Wondering how to regulate emotions in a roller coaster world? Feeling sad because of a recent news story? Angry at a coworker or friend? Frustrated, nervous, overwhelmed at the thought of COVID-19 and just trying to make it day-by-day? Maybe we’re inexplicably joyful on a sunny Friday and more wistful on a cloudy Tuesday.
Whatever the day, whatever the scenario, and wherever we are in our life, we will always have emotions. They are a normal part of being human and experiencing the highs and lows of living. But what do emotions tell us, exactly? Why is it that it can feel like we’re on top of the world one minute and in the pits of despair a few hours later?
What Are Emotions?
I’m a counselor who has studied, worked with, and navigated my own emotional experiences for years. Here’s what I’ve discovered (and the research supports it!). The best definition I found, according to dictionary.com, is this:
Emotions are spontaneous mental reactions, such as joy, pain, or sorry, largely the result of a circumstance, encounter, or experience.
Many times the reactions are so strong we feel it in our bodies, like a racing heartbeat or fogginess in the head. It’s no wonder emotional experiences can be simultaneously so exhilarating and debilitating!
Think about how many times during the day we have reactions to our surroundings. We woke up to a happy text-message or heard our favorite song on the radio. Maybe the traffic was bad on the way to work, or Zoom isn’t working for your-back-to-back meetings. A stressed out partner, friend, or family member can leave us tail-spinning, wondering whether we did something wrong.
Psychological research in the past few decades has agreed that emotions are an adaptive response that helps prepare our minds and bodies to adapt to whatever circumstances might arise. Our emotions influence how we think about the world and how we choose to act in it. But, as we know, just because something is a biological response doesn’t make it easy to navigate!
Proven Strategies to Help Regulate Emotions
Here are six ways that are both empirically-supported and anecdotally-helpful in learning to regulate emotions (both positive and negative!). These have worked at different times for me, loved ones, and the clients I work with!
- Soothe. Find ways to calm down your nervous system! For most of us, we cannot start processing our feelings until our bodies are calmer, which in turn lets us think and react from a more grounded space. Exercise (walking can be the best form!), soothing music (ambient sounds on Youtube, anyone?), and mindfulness are some of my favorite ways to calm down my nervous system from the intense response.
- Share. Share your truth (honestly and without self-judgment) with a trusted friend, loved one, counselor, or confidant. As humans, we crave connection with others, authenticity in sharing ourselves, and reciprocity in our relationships. Having someone really listen and validate your experiences can be one of the most soothing things for tough emotions like anger, sadness, or worry. We’re not meant to be alone in our heads, trying to do it all ourselves. Learning to share can powerfully help regulate emotions when they seem to overwhelm us.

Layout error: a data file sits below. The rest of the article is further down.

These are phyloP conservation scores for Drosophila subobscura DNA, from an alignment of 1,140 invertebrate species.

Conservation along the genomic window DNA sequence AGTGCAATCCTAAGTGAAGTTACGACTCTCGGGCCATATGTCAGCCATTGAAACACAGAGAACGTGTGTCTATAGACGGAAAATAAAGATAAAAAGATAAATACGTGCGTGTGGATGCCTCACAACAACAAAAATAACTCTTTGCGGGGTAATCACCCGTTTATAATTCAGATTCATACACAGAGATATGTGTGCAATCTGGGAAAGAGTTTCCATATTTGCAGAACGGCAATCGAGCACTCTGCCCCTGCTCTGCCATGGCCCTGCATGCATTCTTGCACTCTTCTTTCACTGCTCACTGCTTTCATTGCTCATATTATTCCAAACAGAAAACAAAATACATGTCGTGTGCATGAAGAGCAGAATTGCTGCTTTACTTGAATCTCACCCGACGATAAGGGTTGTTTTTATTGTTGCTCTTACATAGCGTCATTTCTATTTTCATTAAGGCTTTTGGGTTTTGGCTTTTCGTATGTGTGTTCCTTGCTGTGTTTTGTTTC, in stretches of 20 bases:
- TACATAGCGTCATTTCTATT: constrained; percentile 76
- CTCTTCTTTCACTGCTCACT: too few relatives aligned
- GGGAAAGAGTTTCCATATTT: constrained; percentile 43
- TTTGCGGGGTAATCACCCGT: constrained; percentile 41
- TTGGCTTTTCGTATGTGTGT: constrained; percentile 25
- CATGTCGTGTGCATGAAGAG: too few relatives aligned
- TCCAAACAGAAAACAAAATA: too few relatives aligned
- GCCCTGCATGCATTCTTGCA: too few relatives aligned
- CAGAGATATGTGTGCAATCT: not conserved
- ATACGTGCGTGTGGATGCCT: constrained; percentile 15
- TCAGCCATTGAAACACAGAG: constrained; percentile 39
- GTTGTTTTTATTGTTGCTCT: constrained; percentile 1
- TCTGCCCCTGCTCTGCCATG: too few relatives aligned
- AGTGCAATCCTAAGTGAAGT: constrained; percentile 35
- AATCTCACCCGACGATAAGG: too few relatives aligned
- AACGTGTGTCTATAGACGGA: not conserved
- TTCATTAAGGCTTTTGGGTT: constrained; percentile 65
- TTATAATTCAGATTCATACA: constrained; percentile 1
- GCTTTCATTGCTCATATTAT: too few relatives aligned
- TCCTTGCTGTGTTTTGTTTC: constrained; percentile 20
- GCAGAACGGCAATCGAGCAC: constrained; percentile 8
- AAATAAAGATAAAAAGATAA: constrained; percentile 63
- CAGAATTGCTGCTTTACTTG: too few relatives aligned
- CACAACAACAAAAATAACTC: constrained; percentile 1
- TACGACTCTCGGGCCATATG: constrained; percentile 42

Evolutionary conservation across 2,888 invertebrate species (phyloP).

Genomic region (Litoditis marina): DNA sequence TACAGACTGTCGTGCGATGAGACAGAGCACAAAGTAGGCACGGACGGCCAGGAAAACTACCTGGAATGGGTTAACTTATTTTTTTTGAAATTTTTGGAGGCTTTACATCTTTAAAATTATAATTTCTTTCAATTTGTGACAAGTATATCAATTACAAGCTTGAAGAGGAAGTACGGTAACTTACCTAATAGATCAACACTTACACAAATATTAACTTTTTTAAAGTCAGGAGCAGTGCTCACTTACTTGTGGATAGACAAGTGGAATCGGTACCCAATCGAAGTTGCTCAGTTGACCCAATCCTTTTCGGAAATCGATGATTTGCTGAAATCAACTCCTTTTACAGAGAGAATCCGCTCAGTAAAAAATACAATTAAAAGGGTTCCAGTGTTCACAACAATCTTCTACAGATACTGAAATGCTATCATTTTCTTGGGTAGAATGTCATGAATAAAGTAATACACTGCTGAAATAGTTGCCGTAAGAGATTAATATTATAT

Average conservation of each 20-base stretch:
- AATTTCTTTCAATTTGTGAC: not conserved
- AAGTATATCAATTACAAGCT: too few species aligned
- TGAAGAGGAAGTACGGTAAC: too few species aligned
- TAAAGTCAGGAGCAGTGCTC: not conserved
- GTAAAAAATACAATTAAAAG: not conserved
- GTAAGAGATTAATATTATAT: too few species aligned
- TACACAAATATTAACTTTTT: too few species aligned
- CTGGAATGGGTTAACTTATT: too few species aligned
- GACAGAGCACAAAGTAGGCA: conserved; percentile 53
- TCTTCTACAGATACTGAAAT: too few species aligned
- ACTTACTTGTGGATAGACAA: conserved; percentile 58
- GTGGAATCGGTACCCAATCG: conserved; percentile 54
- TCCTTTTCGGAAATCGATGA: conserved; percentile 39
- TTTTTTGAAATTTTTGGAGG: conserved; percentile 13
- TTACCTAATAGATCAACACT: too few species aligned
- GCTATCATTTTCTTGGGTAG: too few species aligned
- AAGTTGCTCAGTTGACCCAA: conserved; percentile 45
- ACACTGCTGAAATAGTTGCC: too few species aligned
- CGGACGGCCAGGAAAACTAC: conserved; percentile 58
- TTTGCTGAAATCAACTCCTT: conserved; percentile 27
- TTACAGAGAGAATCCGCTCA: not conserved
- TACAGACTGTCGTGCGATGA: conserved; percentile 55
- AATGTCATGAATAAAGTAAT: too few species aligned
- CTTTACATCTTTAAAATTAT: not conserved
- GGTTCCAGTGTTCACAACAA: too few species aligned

- Identify. At some point in the conversation or during your reflection, try saying out loud or writing the following sentence: “I feel because….” Identifying and labeling your feelings, and attempting to figure out why it occurred helps build our resilience and takes our mind off the uncomfortable physiological and mental state that we are in.
- Acceptance. Allow yourself to FEEL! Once the intensity has worn down a bit, it can feel easy to want to soothe away your feelings or suppress them in some way. This can lead to unhealthy coping mechanisms that cause physical and psychological harm. More importantly, when we immerse ourselves in the experience, it’s like exposure therapy and radical acceptance all in one! Suddenly, we’re less resistant to our reaction and more present to what’s occurring in our internal world. The fear, rage, or sadness that felt so insurmountable now doesn’t feel as nerve-wracking.
- Reframe. A key to learning to regulate emotions is to find a way to make sense of your experience by uncovering a lesson that you can take away. This can be through journaling, counseling, or a structured conversation with a trusted friend. For example, after an uncomfortable interaction with my partner, I can remind myself that I’m not as patient with him when I’m stressed. My feelings of anger from the argument can dissipate when I could slow myself down enough to realize I can focus my energy on cultivating patience for him and allowing acceptance and compassion for my stress. A win-win!
- Patience. Don’t rush yourself! Emotions are not like a check-list, and learning to regulate emotions takes time. Sometimes, it is too much effort to know why an emotion is surfacing. Do what you can in the moment to the best of your ability and trust that it will be enough.
Hopefully, this list will help you the next time a strong emotion occurs! Remember that you’re human, and it’s okay to feel a certain way when something happens. As you learn to regulate emotions, this list might come in handy. If you ever feel completely out of control or lead you to cross boundaries of self-harm or harm to others, please call 911, your local crisis line, and/or make an appointment with a mental health professional.